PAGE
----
Questioning is the first line of defense in not becoming sheep-le or close minded to alternatives…
People with degenerative scoliosis often have more back and leg pain. This is related to arthritis in the back and possible compression of nerve roots leading to the legs. Treatment including physical therapy or exercise help relieve these symptoms in some cases. People who fail to improve with these treatments may benefit from surgery
This is too serious in my opinion to be generally tossing out suggestion online w/o more knowledge(just my opinion)…
Here are some info sources which may help expand and direct your query:
…just a start if you needed some direction. Definitely search/use info closely related to what you deal with in your service. Hope this is helpful.
peace & blessing ALWAYS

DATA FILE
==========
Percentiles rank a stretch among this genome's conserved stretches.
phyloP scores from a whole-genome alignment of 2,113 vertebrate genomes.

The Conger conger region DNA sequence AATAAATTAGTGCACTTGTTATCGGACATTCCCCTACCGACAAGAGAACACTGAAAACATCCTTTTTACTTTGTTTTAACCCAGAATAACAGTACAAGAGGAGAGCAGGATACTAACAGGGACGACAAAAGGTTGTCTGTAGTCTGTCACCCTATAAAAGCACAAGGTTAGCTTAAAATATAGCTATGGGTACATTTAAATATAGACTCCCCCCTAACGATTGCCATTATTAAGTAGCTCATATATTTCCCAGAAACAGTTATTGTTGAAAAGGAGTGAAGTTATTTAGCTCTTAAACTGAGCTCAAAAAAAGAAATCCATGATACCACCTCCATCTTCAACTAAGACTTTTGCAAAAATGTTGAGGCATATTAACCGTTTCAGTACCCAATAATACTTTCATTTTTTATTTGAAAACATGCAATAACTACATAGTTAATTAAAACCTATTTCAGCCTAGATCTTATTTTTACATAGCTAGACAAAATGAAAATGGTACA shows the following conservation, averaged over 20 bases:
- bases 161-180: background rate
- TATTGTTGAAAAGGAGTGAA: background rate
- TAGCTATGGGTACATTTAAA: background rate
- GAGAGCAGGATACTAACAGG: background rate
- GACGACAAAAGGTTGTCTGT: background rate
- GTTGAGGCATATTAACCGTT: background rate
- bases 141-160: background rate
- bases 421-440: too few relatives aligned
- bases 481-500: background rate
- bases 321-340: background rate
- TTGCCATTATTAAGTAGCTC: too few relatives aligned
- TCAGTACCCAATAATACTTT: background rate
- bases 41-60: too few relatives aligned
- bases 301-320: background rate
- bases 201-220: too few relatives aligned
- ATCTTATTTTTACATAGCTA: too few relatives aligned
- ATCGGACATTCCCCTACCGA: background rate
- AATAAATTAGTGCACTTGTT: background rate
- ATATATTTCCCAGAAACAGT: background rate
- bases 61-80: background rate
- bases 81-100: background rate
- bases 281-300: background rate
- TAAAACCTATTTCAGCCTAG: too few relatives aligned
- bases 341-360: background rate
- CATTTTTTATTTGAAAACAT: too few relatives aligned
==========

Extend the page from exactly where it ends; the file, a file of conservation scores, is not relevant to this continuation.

First is to be certain your client has medical clearance, and you have guidelines from his/her physician and/or physical about acceptable and contraindicated movements based on your client’s particular situation. Is the scoliosis both lumbar and thoracic, or just lumbar? It’s an important question. Given clearance, an exercise I suggest is simply a prone back extension. Form and technique are most important. Lying prone with the head and neck in a neutral position, lace the fingers behind the head, elbows out to the side. Keeping the head and neck neutral, with no movement in the shoulder or shoulder girdle, tighten the lower back muscles and extend off the mat or floor. Hold the head, neck, shoulder and shoulder girdle with no movement throughout both the effort and recovery phases of the movement. The effort movement continues until the nipple line leaves the surface. Maintain tension in the low back muscles throughout the recovery phase back down. Relax and then repeat for however many reps you’re having your client perform. Be sure to have your client keep breathing throughout the movement.